Over the next year, another 5% of the fermented grape juice is transferred to the next wooden barrel. In this way, the fruit juice is aged slowly while moving through several barrels one after another during the winter. A variety of tree species, such as mulberry, cocoon, juniper, robinia, cherry, chestnut are used for the barrels. Winter is the season for rest and ripening of balsamic vinegar. At the same time, however, it is an important time for the various woody aromas to be transferred from the wooden barrels to the fruit juice. By using barrels made of different species of wood over a long fermentation period, high-quality balsamic vinegar with complex, mixed aromas can be produced.
Luigi talks about the process, saying, “the balsamic vinegar is thus aged by transferring the grape juice to a small barrel little by little every year. So, the number of barrels listed here is also the number of years the grape juice has been aged. ʻTraditionalʼ balsamic vinegar requires aging for at least 12 years.”
The window plays an important role in the fermentation and aging process. Observing the area around the windows, one can see that the wall of the aging room is lined with hopper windows open at the top. Modena experiences significant temperature differences, average 31°C in summer and 0°C in winter. “The windows are open all year round in order to bring the constantly changing outside temperatures closer to the temperature of the aging room,” Luigi explains.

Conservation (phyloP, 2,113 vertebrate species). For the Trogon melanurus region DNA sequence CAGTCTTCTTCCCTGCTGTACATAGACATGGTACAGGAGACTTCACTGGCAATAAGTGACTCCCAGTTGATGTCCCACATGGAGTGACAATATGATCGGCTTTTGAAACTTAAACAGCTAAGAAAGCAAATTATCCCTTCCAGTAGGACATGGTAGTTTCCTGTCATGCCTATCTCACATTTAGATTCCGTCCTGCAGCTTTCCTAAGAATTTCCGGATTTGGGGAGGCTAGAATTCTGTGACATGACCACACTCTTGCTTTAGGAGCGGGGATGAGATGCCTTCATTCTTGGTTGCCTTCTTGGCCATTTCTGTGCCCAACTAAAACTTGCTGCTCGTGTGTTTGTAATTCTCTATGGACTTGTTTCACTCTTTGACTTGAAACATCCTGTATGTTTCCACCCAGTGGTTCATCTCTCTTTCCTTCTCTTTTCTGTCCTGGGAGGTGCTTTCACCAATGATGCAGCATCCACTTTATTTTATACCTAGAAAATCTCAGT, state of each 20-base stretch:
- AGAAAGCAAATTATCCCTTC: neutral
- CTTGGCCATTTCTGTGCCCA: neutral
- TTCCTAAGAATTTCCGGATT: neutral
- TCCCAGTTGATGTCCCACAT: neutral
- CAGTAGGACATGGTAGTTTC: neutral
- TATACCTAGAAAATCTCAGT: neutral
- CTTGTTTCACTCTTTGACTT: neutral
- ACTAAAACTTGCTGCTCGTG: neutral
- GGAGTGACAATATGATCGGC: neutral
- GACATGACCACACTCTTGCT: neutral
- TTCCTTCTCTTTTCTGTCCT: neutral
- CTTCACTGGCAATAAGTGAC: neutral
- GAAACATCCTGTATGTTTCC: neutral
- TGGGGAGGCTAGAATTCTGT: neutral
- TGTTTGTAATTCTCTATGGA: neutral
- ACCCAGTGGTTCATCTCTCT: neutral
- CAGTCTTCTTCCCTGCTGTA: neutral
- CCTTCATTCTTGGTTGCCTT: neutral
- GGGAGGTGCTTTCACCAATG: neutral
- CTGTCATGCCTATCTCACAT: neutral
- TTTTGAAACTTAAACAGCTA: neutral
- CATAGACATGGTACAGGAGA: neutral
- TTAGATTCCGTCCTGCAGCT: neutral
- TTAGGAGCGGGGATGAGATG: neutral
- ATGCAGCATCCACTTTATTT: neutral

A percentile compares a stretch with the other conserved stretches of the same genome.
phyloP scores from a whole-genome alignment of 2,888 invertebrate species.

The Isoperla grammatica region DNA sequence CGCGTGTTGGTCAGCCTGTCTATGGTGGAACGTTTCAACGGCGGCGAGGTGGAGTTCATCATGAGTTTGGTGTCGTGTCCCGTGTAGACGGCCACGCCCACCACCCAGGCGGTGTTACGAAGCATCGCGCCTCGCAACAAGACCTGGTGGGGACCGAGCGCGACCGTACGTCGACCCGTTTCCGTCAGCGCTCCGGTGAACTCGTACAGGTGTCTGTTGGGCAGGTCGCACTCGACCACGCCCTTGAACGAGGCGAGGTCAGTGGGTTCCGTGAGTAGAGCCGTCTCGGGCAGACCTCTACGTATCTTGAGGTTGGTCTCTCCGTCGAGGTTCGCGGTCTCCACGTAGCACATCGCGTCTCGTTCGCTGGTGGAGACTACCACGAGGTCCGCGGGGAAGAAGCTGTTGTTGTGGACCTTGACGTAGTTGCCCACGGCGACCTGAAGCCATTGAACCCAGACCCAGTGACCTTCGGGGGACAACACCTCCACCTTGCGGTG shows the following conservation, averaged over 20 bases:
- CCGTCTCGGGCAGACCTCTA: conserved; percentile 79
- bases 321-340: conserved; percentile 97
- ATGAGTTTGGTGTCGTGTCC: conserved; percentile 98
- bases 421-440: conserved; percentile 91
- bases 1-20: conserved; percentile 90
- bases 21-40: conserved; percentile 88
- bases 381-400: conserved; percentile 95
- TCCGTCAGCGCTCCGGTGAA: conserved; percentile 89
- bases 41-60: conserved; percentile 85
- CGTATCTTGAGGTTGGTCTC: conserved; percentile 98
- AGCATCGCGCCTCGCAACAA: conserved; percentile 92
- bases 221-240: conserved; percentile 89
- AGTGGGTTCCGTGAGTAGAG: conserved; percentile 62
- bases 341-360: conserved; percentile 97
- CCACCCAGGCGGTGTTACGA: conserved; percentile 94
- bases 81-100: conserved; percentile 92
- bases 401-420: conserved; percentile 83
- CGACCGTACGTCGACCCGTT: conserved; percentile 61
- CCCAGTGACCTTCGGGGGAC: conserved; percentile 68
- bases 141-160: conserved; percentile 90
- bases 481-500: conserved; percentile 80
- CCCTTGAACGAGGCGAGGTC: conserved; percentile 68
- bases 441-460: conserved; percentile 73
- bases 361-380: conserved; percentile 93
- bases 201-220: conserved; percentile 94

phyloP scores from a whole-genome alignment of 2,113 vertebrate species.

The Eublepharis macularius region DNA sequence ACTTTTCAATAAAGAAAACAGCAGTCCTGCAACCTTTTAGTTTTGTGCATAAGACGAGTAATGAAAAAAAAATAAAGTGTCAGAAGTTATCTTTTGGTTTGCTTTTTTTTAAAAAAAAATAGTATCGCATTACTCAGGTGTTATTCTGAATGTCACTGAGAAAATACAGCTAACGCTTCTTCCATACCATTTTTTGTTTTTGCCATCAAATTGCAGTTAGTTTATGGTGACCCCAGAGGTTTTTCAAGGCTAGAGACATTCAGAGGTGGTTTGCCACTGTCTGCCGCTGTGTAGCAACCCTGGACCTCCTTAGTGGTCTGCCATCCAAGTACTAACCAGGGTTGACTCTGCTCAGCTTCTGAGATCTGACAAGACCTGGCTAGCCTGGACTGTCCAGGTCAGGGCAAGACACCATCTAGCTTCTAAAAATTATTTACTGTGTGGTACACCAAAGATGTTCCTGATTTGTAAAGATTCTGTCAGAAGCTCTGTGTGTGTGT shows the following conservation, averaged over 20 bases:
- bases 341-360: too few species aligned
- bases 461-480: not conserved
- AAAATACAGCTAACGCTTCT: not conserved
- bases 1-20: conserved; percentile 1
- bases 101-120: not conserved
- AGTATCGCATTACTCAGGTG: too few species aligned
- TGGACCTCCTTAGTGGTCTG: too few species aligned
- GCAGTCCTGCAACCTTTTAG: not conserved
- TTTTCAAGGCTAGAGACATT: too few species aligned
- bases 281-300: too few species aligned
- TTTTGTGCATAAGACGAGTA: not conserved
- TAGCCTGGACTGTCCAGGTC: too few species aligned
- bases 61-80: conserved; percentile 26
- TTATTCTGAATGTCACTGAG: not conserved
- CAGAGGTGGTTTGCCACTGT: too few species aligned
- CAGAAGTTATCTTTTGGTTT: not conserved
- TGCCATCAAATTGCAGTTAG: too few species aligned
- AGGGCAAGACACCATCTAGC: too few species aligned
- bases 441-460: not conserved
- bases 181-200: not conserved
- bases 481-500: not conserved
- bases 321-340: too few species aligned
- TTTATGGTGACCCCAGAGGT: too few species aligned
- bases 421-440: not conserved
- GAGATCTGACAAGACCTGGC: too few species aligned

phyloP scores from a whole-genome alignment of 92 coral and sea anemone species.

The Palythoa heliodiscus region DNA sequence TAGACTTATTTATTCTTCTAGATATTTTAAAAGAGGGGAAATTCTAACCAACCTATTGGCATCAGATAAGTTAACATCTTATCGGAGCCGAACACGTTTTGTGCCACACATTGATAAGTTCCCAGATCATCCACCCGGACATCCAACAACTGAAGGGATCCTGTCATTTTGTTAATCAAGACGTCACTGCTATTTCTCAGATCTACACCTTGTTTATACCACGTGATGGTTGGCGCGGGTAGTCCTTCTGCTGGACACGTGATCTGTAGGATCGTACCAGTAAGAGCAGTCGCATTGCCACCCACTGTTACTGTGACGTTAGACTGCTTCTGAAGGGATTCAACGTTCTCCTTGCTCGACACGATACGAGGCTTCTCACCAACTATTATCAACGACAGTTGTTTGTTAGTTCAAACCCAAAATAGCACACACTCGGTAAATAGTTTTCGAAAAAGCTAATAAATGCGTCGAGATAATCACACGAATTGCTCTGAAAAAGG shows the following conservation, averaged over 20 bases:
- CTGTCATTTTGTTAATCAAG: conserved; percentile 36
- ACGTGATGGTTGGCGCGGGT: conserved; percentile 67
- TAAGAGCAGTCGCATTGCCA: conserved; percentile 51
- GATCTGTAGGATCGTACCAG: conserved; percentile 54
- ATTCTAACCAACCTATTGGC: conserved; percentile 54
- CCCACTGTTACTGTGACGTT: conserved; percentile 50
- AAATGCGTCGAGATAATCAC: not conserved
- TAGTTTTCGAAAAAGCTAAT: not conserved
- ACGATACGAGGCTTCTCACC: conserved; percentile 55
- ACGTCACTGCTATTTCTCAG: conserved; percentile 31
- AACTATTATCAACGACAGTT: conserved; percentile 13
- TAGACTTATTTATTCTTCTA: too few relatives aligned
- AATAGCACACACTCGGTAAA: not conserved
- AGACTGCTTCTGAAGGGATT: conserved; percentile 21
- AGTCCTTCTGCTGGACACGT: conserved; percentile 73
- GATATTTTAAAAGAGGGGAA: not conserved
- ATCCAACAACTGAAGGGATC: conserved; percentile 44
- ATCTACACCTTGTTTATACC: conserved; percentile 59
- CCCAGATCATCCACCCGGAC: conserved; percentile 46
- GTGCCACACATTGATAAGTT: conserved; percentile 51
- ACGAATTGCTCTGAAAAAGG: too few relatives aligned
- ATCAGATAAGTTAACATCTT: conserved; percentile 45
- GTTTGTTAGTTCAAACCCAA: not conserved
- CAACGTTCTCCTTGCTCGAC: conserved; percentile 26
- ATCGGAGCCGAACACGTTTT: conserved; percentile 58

By keeping the windows open, the process undergoes fermentation and evaporation by heat in the summer, and resting and aging with cold in the winter. Through this process, the producers are taking advantage of the changes in microorganisms that occur inside the barrel. Unlike cheese, wine and prosciutto, where it is ideal to maintain a constant temperature and humidity for aging, Modena balsamic vinegar is aged using seasonally changing temperatures.
By utilizing the changes in temperature through the open windows, the region’s unique balsamic vinegar is made. The longest cases take as long as 25 years, after which the “traditional” balsamic vinegar is put into a special container indicating that it is from Modena.